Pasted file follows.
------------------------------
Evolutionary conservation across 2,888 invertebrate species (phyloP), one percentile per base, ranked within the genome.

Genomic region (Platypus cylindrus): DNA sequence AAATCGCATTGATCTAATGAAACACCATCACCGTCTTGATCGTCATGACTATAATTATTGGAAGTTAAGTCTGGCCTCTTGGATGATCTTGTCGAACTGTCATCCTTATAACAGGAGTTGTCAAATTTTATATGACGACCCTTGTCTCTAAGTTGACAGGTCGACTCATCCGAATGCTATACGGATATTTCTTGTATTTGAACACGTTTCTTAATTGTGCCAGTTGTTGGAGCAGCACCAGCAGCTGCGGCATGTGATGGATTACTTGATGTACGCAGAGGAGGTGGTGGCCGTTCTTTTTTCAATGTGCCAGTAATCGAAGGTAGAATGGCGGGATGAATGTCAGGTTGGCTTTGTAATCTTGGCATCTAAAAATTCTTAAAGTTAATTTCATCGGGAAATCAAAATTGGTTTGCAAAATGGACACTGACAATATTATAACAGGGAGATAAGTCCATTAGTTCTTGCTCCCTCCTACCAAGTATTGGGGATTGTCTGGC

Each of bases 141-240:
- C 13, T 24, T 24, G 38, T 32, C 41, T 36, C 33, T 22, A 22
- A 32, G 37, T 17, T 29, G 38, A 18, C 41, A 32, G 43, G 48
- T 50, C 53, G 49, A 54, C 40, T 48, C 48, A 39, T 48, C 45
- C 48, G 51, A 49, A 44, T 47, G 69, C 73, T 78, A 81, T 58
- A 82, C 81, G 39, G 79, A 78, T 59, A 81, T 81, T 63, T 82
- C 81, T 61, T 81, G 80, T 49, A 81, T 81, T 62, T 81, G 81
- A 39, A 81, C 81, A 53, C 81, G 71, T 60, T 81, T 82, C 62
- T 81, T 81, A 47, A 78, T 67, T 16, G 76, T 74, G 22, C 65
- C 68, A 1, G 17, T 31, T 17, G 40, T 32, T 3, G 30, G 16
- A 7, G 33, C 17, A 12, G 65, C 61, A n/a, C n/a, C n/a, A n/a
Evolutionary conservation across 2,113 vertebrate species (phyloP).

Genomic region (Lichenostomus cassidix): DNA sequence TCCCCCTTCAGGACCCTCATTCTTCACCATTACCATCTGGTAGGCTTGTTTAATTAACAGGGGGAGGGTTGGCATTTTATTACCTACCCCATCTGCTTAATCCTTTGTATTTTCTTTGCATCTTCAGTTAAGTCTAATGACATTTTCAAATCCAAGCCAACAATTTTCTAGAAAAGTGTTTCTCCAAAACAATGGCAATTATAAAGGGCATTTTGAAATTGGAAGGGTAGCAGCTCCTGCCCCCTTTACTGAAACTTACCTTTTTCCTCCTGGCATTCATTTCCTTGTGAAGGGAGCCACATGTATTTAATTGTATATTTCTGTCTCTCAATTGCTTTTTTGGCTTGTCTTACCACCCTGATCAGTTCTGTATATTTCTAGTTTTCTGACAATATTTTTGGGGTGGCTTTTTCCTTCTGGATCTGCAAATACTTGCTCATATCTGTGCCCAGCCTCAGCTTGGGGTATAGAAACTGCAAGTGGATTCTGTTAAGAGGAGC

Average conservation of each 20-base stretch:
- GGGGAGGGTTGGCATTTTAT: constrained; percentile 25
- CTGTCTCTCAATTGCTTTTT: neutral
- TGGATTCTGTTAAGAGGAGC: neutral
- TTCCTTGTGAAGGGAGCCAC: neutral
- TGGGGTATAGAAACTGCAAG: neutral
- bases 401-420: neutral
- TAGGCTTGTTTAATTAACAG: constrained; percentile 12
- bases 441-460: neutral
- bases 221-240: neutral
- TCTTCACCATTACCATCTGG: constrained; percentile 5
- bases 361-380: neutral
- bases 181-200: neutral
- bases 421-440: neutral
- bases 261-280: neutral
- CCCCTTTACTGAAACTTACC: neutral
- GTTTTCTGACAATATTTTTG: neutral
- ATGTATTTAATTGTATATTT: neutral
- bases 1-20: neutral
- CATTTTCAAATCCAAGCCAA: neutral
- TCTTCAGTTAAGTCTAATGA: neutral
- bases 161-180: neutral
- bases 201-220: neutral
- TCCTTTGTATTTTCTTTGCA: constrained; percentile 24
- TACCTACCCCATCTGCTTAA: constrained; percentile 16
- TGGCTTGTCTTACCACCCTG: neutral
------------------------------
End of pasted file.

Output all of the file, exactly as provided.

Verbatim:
Evolutionary conservation across 2,888 invertebrate species (phyloP), one percentile per base, ranked within the genome.

Genomic region (Platypus cylindrus): DNA sequence AAATCGCATTGATCTAATGAAACACCATCACCGTCTTGATCGTCATGACTATAATTATTGGAAGTTAAGTCTGGCCTCTTGGATGATCTTGTCGAACTGTCATCCTTATAACAGGAGTTGTCAAATTTTATATGACGACCCTTGTCTCTAAGTTGACAGGTCGACTCATCCGAATGCTATACGGATATTTCTTGTATTTGAACACGTTTCTTAATTGTGCCAGTTGTTGGAGCAGCACCAGCAGCTGCGGCATGTGATGGATTACTTGATGTACGCAGAGGAGGTGGTGGCCGTTCTTTTTTCAATGTGCCAGTAATCGAAGGTAGAATGGCGGGATGAATGTCAGGTTGGCTTTGTAATCTTGGCATCTAAAAATTCTTAAAGTTAATTTCATCGGGAAATCAAAATTGGTTTGCAAAATGGACACTGACAATATTATAACAGGGAGATAAGTCCATTAGTTCTTGCTCCCTCCTACCAAGTATTGGGGATTGTCTGGC

Each of bases 141-240:
- C 13, T 24, T 24, G 38, T 32, C 41, T 36, C 33, T 22, A 22
- A 32, G 37, T 17, T 29, G 38, A 18, C 41, A 32, G 43, G 48
- T 50, C 53, G 49, A 54, C 40, T 48, C 48, A 39, T 48, C 45
- C 48, G 51, A 49, A 44, T 47, G 69, C 73, T 78, A 81, T 58
- A 82, C 81, G 39, G 79, A 78, T 59, A 81, T 81, T 63, T 82
- C 81, T 61, T 81, G 80, T 49, A 81, T 81, T 62, T 81, G 81
- A 39, A 81, C 81, A 53, C 81, G 71, T 60, T 81, T 82, C 62
- T 81, T 81, A 47, A 78, T 67, T 16, G 76, T 74, G 22, C 65
- C 68, A 1, G 17, T 31, T 17, G 40, T 32, T 3, G 30, G 16
- A 7, G 33, C 17, A 12, G 65, C 61, A n/a, C n/a, C n/a, A n/a
Evolutionary conservation across 2,113 vertebrate species (phyloP).

Genomic region (Lichenostomus cassidix): DNA sequence TCCCCCTTCAGGACCCTCATTCTTCACCATTACCATCTGGTAGGCTTGTTTAATTAACAGGGGGAGGGTTGGCATTTTATTACCTACCCCATCTGCTTAATCCTTTGTATTTTCTTTGCATCTTCAGTTAAGTCTAATGACATTTTCAAATCCAAGCCAACAATTTTCTAGAAAAGTGTTTCTCCAAAACAATGGCAATTATAAAGGGCATTTTGAAATTGGAAGGGTAGCAGCTCCTGCCCCCTTTACTGAAACTTACCTTTTTCCTCCTGGCATTCATTTCCTTGTGAAGGGAGCCACATGTATTTAATTGTATATTTCTGTCTCTCAATTGCTTTTTTGGCTTGTCTTACCACCCTGATCAGTTCTGTATATTTCTAGTTTTCTGACAATATTTTTGGGGTGGCTTTTTCCTTCTGGATCTGCAAATACTTGCTCATATCTGTGCCCAGCCTCAGCTTGGGGTATAGAAACTGCAAGTGGATTCTGTTAAGAGGAGC

Average conservation of each 20-base stretch:
- GGGGAGGGTTGGCATTTTAT: constrained; percentile 25
- CTGTCTCTCAATTGCTTTTT: neutral
- TGGATTCTGTTAAGAGGAGC: neutral
- TTCCTTGTGAAGGGAGCCAC: neutral
- TGGGGTATAGAAACTGCAAG: neutral
- bases 401-420: neutral
- TAGGCTTGTTTAATTAACAG: constrained; percentile 12
- bases 441-460: neutral
- bases 221-240: neutral
- TCTTCACCATTACCATCTGG: constrained; percentile 5
- bases 361-380: neutral
- bases 181-200: neutral
- bases 421-440: neutral
- bases 261-280: neutral
- CCCCTTTACTGAAACTTACC: neutral
- GTTTTCTGACAATATTTTTG: neutral
- ATGTATTTAATTGTATATTT: neutral
- bases 1-20: neutral
- CATTTTCAAATCCAAGCCAA: neutral
- TCTTCAGTTAAGTCTAATGA: neutral
- bases 161-180: neutral
- bases 201-220: neutral
- TCCTTTGTATTTTCTTTGCA: constrained; percentile 24
- TACCTACCCCATCTGCTTAA: constrained; percentile 16
- TGGCTTGTCTTACCACCCTG: neutral